If you have to buy a banking stock, the odds are in favour of buying an existing one rather than a new one because banking is a tough business
There are as many as 26 aspirants for the business of banking and the Reserve Bank of India (RBI) is supposed to grant licences to seven of them? At least, that seems to be the message of the finance minister P Chidambaram to RBI. Why seven? Why not five or why not 12 or why not all 26, if they meet the criteria laid down by RBI? Well, one day, we will find out. Hopefully, the new governor will make it an ongoing process rather than an occasional one. I fail to understand why there should be some special time windows for selling or issuing these licences. The bureaucrats and the politicians conspire to keep things complex and mysterious. That is the way we work. Transparency is for speeches. There is no good governance practised by the government or the regulators.
Let us look at the few private licences that were issued the last time: Times Bank, Centurion Bank, Bank of Punjab, Global Trust Bank are four names that come to mind, which folded up and were sold. If they had done well, they would surely have been around. The ones that survived are HDFC Bank and Kotak Bank. Axis Bank is a strange animal, having been promoted by Unit Trust of India and was lucky to have been led by the hard-nosed Dr PJ Naik. ICICI and IDBI were forced transitions of elephantine institutions and not greenfield ventures. And Kotak is known more for its capital market business than for banking. In my book, it leaves HDFC Bank and Axis Bank as the sole winners in the banking space since financial liberalisation started in 1992.
Among the new applicants, there are a few who have had problems in running non-banking finance companies (NBFCs). Will they be excluded by the government? The mutual fund arm of one of the aspirants ran afoul of the Securities and Exchange Board of India (SEBI) in the past but SEBI has been very generous in giving it a new mutual fund licence after having shut down the old one. So regulators are very indulgent and, unless the Supreme Court intervenes, past conviction on offences is no bar to entering the business where, once upon a time, trust was the key word.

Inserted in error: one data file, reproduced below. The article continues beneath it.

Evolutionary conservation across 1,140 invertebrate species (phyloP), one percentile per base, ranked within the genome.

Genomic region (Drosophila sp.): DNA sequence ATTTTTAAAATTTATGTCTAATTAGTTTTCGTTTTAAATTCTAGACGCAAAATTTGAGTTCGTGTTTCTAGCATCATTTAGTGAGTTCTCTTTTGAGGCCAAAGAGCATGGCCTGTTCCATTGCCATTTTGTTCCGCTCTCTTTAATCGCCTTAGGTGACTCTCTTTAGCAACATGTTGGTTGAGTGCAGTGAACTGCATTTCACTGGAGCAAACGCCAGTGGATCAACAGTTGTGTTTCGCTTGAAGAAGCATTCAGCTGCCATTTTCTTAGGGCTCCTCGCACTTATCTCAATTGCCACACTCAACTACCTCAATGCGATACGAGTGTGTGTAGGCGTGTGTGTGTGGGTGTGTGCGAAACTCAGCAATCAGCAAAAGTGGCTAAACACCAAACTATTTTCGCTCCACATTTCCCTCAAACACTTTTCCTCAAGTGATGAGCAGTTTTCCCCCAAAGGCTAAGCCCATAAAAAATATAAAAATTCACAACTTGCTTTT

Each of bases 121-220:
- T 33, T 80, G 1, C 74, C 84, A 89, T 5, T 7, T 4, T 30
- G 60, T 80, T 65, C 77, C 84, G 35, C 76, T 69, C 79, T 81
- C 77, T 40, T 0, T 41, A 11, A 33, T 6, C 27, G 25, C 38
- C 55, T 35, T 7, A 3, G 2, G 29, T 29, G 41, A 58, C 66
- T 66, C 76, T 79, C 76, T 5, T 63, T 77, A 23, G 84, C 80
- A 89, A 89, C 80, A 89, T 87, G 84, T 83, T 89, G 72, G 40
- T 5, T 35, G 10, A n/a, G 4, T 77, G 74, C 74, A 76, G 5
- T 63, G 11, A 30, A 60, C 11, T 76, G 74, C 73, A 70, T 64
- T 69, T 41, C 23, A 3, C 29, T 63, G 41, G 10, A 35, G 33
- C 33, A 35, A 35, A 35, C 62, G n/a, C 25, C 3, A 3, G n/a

Whatever happens, there are some consequential investment decisions to be taken. Most of the promoters would be listed companies. And their main purpose for opting for a bank licence is to play the valuation game in the capital market and access to low-cost funds (as deposits) rather than any fascination for banking per se.
Banking does not give the promoter any control over the cash flow. It cannot lend to group companies, cannot declare dividend without RBI approval and cannot appoint a director without RBI approval. So, obviously, the licence is a play on valuation that the analysts will give for owning a bank. A well-run bank, like HDFC Bank, can fetch a fancy four times the book value; even if you do a bad job, it still could be twice the book value! And if it ends up with a fraud, some bank will be forced to take it over as allowing a bank to fail can have negative political repercussions. In any case, it will be a few years before a fraud comes to light.
These new banks will compete in the same main cities, I guess. Unless, of course, RBI turns very radical and says that they cannot open in metro cities until they have opened a minimum number of rural branches, in the name of financial inclusion. Operating rural branches in the private sector is an unviable and losing proposition and no one will do it by choice. If there is sufficient money in any town or village, you can be sure that banks will reach there. Many NBFCs are already out there and one can be sure the public sector banks are already have a presence.